Let’s Talk About AI on the Battlefield
President Biden’s executive order is a good start, but similar action is needed in the military sphere.
The White House has released a sweeping executive order on artificial intelligence, which is notable in a number of ways. Most significantly, it establishes an early stage means of regulation for the controversial technology which promises to have a vast impact on our lives. The new approach is being closely coordinated with the European Union and was initially announced by the administration in July. President Joe Biden further highlighted the proposal during a September meeting with his Council of Advisors on Science and Technology in San Francisco.
The executive order will push a high degree of private-public cooperation and is timed to come out just days before Silicon Valley leaders gather with international government officials in the United Kingdom to look at both the dangers and benefits of AI. It will also require detailed assessments — think of drug testing by the FDA — before specific AI models could be used by the government. The new regulations will seek to bolster the cybersecurity aspects of AI and make it easier for brainy technologists — the H-1B program candidates -- to immigrate to the United States.
Most of the key actors in the AI space seem to be onboard with the thrust of the new regulations, and companies as varied as the chipmaker Nvidia and Open AI have already made voluntary agreements to regulate the technology along the lines of the executive order. Google is also fully involved, as is Adobe which makes Photoshop, a key area of concern because of the potential for AI manipulation. The National Institute of Standards and Technology will lead the government side in creating a framework for risk assessment and mitigation.
All of this represents sensible steps in the right direction. But something is missing, at least at an unclassified level. There are no indications of similar efforts in the sphere of military activity. What should the US and its allies be considering in terms of regulating AI in that sphere, and how can we convince adversaries to be involved?
First, we need to consider the potentially significant military aspects of AI. Like other pivotal moments in military history, such as the introduction of the long bow, the invention of gunpowder, the creation of rifled barrels, the arrival of airplanes and submarines, the development of long-range sensors, cyber on the battlefield or the advent of nuclear weapons, AI will rearrange the battlefield in significant ways.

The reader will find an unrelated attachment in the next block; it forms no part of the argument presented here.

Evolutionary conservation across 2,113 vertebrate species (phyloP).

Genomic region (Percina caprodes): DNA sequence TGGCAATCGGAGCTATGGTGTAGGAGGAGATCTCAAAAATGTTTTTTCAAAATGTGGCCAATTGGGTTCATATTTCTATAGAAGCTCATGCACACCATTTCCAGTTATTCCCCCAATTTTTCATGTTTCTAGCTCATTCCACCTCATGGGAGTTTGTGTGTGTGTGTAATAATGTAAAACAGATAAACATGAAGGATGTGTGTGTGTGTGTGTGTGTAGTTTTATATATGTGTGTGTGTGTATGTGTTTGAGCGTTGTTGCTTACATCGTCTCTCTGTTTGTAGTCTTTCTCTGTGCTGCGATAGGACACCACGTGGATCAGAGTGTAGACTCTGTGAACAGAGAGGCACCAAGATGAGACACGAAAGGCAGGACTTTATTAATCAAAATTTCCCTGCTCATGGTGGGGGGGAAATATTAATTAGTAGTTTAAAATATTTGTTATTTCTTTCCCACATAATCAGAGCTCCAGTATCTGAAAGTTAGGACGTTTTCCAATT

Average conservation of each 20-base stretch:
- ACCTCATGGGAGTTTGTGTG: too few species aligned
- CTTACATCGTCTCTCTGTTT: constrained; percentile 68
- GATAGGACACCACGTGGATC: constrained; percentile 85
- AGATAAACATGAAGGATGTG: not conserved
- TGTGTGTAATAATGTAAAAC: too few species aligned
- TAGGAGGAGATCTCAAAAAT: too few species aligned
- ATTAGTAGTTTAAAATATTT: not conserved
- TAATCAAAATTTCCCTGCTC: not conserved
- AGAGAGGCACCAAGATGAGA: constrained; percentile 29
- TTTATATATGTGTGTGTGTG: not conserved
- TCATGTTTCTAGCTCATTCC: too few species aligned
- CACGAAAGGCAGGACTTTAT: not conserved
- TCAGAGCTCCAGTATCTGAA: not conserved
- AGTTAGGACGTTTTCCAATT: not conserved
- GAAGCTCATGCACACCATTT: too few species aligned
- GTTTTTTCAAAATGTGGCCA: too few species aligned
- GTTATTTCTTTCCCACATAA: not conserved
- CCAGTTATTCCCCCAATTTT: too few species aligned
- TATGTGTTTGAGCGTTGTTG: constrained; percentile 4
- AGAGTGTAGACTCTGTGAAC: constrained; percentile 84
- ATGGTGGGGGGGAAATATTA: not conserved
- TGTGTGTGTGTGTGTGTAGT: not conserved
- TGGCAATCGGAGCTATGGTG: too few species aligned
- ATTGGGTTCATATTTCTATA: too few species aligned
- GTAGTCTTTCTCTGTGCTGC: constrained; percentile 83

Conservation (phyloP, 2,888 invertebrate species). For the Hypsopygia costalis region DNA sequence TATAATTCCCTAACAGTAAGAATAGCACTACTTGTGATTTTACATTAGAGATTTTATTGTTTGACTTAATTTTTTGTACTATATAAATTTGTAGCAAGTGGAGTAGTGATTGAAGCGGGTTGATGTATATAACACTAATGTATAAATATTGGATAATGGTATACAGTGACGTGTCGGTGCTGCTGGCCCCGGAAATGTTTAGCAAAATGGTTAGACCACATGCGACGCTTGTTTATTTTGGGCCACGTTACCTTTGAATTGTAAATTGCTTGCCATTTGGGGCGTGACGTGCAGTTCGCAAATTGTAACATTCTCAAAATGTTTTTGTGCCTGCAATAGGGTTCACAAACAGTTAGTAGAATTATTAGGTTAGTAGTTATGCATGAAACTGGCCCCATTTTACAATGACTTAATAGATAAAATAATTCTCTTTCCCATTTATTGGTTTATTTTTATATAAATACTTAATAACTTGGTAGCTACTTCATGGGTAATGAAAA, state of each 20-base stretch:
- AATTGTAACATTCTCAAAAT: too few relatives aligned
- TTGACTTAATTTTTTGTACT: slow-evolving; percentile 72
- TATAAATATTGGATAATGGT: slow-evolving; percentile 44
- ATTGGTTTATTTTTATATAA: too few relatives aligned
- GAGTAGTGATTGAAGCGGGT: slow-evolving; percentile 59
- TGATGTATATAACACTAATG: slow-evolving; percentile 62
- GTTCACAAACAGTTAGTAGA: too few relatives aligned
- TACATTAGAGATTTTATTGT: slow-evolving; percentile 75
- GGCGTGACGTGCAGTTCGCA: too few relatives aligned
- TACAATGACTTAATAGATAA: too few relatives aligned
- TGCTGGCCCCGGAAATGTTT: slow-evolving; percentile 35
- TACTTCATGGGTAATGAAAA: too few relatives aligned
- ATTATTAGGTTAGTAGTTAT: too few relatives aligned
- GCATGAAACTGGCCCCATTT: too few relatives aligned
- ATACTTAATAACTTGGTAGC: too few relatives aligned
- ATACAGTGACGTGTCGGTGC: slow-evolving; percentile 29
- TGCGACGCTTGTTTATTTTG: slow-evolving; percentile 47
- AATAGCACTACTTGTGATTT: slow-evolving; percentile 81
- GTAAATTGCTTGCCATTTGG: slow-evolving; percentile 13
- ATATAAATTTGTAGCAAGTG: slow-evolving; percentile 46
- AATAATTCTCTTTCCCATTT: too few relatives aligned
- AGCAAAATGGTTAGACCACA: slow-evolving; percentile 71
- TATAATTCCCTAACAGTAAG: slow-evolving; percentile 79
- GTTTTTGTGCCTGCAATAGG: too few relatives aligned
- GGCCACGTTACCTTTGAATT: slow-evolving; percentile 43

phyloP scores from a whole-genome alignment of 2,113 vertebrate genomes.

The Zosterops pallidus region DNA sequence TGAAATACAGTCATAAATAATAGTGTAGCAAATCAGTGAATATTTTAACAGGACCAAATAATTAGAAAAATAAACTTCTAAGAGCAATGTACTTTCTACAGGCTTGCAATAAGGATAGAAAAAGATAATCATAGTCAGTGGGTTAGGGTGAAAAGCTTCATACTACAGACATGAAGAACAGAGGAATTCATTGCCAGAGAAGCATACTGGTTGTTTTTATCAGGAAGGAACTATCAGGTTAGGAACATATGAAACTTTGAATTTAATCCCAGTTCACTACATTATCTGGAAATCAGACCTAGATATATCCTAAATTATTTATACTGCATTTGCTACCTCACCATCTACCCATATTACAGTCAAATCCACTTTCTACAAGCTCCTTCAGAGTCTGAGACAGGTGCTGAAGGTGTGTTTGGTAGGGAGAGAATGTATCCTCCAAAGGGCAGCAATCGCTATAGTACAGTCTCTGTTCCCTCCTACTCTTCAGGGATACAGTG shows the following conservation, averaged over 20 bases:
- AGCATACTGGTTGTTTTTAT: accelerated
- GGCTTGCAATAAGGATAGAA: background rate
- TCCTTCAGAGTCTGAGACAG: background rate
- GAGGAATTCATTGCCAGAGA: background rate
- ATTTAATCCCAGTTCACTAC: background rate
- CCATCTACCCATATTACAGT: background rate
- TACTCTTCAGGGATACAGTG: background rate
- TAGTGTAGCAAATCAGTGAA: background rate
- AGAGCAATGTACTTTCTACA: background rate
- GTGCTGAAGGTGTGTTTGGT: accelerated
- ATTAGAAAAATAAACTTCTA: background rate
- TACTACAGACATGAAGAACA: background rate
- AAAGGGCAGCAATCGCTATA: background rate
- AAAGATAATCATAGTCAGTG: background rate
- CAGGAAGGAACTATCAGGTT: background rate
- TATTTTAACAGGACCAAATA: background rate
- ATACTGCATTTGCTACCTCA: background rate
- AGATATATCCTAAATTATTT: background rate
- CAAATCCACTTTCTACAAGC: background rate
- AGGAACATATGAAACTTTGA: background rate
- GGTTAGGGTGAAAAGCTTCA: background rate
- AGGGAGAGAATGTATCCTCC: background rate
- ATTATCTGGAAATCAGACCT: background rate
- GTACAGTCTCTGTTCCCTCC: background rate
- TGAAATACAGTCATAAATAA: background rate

For example, AI will allow decision makers to instantly surveille all military history and select the best path to a victory. Imagine an admiral who can simultaneously be afforded the advice of every successful predecessor from Lord Nelson at Trafalgar to Spruance at Midway to Sir Sandy Woodward at the Falklands? Conversely, AI will also be able to accurately predict logistical and technological failure points. What if the Russians had been able to use AI to correct their glaring faults in logistics and vulnerability to drones in the early days of Ukraine war?
The ability to spoof intelligence collection through manipulated images spread instantly throughout the social networks and driven directly into the sensors of satellites and radars may be possible. AI can also speed the invention and distribution of new forms of offensive military cyberattacks, overcoming current levels of crypto protection. It could, for example, convince an enemy sensor system that a massive battle fleet was approaching its shores — while the main attack was actually occurring from space.
All of this and much more are coming at an accelerated pace. Look at the timelines: It took a couple of centuries for gunpowder to fulfill its lethal potential. Military aviation went from Kitty Hawk to massive aerial bombing campaigns in less than 40 years. AI will likely have dramatic military impact within a decade or even sooner.
As we have with nuclear weapons, we are going to need to develop military guard rails around AI — like arms control agreements in the nuclear sphere. In creating these, some of what decision makers must consider includes potential prohibitions on lethal decision-making by AI (keeping a human in the loop); restrictions on using AI to attack nuclear command and control systems; a Geneva Conventions-like set of rules prohibiting manipulation or harm to civilian populations using AI-generated images or actions; and limits on size and scale of AI driven “swarm” attacks by small, deadly combinations of unmanned sensors and missiles.
Using the 1972 Cold War “Incidents at Sea” protocols as a model might make sense. The Soviet Union and the United States agreed to limit closure distances between ships and aircraft; refrain from simulated attacks or manipulation of fire control radars; exchange honest information about operations under certain circumstances; and take measures to limit damage to civilian vessels and aircraft in the vicinity. The parallels are obviously far from exact, but the idea — having a conversation about reducing the risk of disastrous military miscalculation — makes sense.
Starting a conversation within NATO could be a good beginning, setting a sensible course for the 32 allied nations in terms of military developments in AI. Then comes the hard part: broadening the conversation to include at a minimum China and Russia, both of whom are attempting to outrace the US in every aspect of AI.
The Biden administration is on the right path with the new executive order. Certainly, we need to get the tech sector on board in terms of considering the risks and benefits of AI. But it is also high time to get the Pentagon cracking on the military version of such regulations, and not just including our friends in the West.